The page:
After the Times questioned the accuracy of the reports, the city provided a revised report showing a $19,119 loss with adjustments made to sound and stage expenses and staffing costs. A city sponsorship of $33,690 initially recorded helped boost the event sheet to reflect a profit. It was then removed because not all expenses had been calculated on the sheet.

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Dunbar said he has not been tracking individual events because his responsibility is to make sure the overall special events fund, which pays for events throughout the city, is managed and that the fluctuating special revenue fund of about $200,000 for concerts and festivals is reconciled.

"The litmus test that we've always used is where we are at at the end of the year as it relates to our mandate of where we're supposed to be with the dollars in that fund," Dunbar said.

But records show the city's special events fund has overruns. The fund had $963,010 allocated in 2018 but the department spent $1.1 million on special events. The fund had $881,280 allocated in 2017 but spent $947,917. The difference is made up through savings in other portions of Parks and Recreation's overall budget, Dunbar said.

Maxwell said accurate profit and loss reports for concerts and festivals in Coachman Park should be done to understand the impacts to the city. Last week, the city promoted Parks and Recreation senior accountant Reynold Choo Chew to Controller to provide professional accounting support to the department.

Maxwell said staff is working now to provide accurate concert data to Webb Management Services, the consulting team that will conduct the eight-week market analysis for Imagine Clearwater's concert pavilion.

Completion of the final design of Imagine Clearwater's 66 waterfront acres has been stalled while officials debate the specifics of the concert pavilion.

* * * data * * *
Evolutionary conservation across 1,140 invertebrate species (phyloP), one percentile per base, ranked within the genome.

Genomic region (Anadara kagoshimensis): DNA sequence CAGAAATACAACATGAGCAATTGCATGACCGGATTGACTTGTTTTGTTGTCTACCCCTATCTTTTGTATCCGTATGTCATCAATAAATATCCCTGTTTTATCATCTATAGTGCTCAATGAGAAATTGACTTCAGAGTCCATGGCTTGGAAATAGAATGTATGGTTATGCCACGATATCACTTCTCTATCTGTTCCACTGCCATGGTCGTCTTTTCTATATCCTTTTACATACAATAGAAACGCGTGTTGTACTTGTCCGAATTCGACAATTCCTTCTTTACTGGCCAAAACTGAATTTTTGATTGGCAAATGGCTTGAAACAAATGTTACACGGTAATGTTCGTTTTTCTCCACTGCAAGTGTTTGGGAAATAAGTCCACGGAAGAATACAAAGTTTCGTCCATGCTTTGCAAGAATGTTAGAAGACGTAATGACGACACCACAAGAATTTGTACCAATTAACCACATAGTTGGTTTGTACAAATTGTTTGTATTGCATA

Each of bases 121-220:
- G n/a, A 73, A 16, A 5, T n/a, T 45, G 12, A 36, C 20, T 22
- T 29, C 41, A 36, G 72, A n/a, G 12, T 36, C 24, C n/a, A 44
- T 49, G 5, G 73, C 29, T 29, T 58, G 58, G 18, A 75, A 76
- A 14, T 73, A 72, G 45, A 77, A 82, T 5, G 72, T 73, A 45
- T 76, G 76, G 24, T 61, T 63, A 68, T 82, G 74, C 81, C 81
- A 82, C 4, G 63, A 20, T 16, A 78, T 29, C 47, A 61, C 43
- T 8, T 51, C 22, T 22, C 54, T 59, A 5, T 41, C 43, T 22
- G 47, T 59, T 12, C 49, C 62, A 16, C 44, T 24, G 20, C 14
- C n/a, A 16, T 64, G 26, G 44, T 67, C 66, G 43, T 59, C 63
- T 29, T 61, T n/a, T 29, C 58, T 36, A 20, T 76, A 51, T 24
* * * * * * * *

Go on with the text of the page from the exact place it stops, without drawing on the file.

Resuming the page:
The City Council approved the conceptual plan for Imagine Clearwater in February 2017 and Stantec consultants delivered the preliminary design in June 2018.

The design, presented to the public in August, included a modest band shell similar to what exists today in Coachman Park with no covering to shield patrons from sun and rain.

Only after then-Ruth Eckerd Hall CEO Zev Buffman in August said the city was blowing a chance fill a void in the Tampa Bay market for a boutique amphitheater covering at least 4,000 seats did the City Council direct consultants to rethink the pavilion design.

After consultants presented renderings for a 4,250 seat covered pavilion in January, the City Council agreed they needed a market analysis to help them make a final design decision. The $41,000 study will be paid for within the $834,238 budgeted for Stantec consultants, of which $488,089 has been spent as of this week, according to budget manager Kayleen Kastel.

Maxwell said a market analysis was not conducted before the preliminary design was completed in June because a boutique performance pavilion was never part of the original plan.

The conceptual plan, which was created based on public feedback from seven townhall meetings in 2016, did not offer a detailed design for an amphitheater, but suggested "the green and waterfront should first and foremost function as an open space for Clearwater residents."

Contact Tracey McManus at or (727) 445-4151. Follow @TroMcManus.